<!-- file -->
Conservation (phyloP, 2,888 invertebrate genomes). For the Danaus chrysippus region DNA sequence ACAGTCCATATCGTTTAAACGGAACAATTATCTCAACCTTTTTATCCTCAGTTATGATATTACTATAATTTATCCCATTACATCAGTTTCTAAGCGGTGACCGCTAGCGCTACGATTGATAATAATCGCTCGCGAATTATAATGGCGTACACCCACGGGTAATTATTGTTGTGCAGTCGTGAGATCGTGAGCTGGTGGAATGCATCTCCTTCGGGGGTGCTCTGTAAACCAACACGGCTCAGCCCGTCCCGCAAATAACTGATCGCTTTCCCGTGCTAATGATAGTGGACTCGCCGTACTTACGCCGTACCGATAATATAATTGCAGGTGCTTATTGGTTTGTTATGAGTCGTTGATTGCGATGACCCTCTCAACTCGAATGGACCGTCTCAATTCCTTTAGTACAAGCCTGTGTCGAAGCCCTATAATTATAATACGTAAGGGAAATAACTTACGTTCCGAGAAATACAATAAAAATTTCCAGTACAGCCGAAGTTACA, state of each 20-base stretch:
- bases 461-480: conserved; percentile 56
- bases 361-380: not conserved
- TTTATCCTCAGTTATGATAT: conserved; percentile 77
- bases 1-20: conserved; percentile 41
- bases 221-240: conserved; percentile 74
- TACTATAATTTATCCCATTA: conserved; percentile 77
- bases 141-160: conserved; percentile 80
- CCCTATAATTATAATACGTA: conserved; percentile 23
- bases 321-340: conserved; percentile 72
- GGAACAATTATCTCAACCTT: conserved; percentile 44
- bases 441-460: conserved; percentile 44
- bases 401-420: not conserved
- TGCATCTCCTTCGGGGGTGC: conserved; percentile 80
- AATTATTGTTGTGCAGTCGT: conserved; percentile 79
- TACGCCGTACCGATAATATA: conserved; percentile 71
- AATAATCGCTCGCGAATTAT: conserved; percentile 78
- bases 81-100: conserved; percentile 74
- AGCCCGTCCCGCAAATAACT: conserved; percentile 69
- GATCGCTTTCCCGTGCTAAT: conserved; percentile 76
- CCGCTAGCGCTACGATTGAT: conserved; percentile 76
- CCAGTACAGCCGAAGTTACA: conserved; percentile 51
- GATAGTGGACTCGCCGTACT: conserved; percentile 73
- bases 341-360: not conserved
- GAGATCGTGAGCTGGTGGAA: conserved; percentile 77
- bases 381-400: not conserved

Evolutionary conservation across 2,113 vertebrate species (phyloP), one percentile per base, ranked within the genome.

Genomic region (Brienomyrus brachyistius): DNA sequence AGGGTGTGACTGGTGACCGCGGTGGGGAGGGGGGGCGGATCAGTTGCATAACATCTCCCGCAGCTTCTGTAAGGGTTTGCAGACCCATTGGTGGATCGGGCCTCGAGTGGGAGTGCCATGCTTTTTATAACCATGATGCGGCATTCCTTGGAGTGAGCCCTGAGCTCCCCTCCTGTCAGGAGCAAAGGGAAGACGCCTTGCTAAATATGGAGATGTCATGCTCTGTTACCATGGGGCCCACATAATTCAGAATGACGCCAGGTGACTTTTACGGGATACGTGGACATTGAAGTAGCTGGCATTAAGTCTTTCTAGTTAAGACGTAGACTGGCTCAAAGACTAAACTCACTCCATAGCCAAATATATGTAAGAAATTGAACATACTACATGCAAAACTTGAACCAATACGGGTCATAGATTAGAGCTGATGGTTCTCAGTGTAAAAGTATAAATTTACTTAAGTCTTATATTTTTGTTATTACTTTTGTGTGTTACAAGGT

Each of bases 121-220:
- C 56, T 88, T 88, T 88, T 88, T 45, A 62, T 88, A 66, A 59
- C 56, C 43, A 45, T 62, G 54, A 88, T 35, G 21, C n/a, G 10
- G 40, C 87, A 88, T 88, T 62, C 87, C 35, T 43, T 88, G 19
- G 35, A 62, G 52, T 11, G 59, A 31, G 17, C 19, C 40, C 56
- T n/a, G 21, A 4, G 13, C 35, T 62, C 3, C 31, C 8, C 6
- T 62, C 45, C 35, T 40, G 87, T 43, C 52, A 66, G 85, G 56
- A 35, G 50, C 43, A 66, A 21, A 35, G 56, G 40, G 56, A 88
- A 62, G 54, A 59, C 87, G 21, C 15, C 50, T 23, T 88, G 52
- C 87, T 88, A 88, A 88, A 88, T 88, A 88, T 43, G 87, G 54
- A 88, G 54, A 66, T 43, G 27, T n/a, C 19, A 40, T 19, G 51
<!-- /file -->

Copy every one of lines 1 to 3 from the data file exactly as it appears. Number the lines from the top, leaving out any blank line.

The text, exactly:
Conservation (phyloP, 2,888 invertebrate genomes). For the Danaus chrysippus region DNA sequence ACAGTCCATATCGTTTAAACGGAACAATTATCTCAACCTTTTTATCCTCAGTTATGATATTACTATAATTTATCCCATTACATCAGTTTCTAAGCGGTGACCGCTAGCGCTACGATTGATAATAATCGCTCGCGAATTATAATGGCGTACACCCACGGGTAATTATTGTTGTGCAGTCGTGAGATCGTGAGCTGGTGGAATGCATCTCCTTCGGGGGTGCTCTGTAAACCAACACGGCTCAGCCCGTCCCGCAAATAACTGATCGCTTTCCCGTGCTAATGATAGTGGACTCGCCGTACTTACGCCGTACCGATAATATAATTGCAGGTGCTTATTGGTTTGTTATGAGTCGTTGATTGCGATGACCCTCTCAACTCGAATGGACCGTCTCAATTCCTTTAGTACAAGCCTGTGTCGAAGCCCTATAATTATAATACGTAAGGGAAATAACTTACGTTCCGAGAAATACAATAAAAATTTCCAGTACAGCCGAAGTTACA, state of each 20-base stretch:
- bases 461-480: conserved; percentile 56
- bases 361-380: not conserved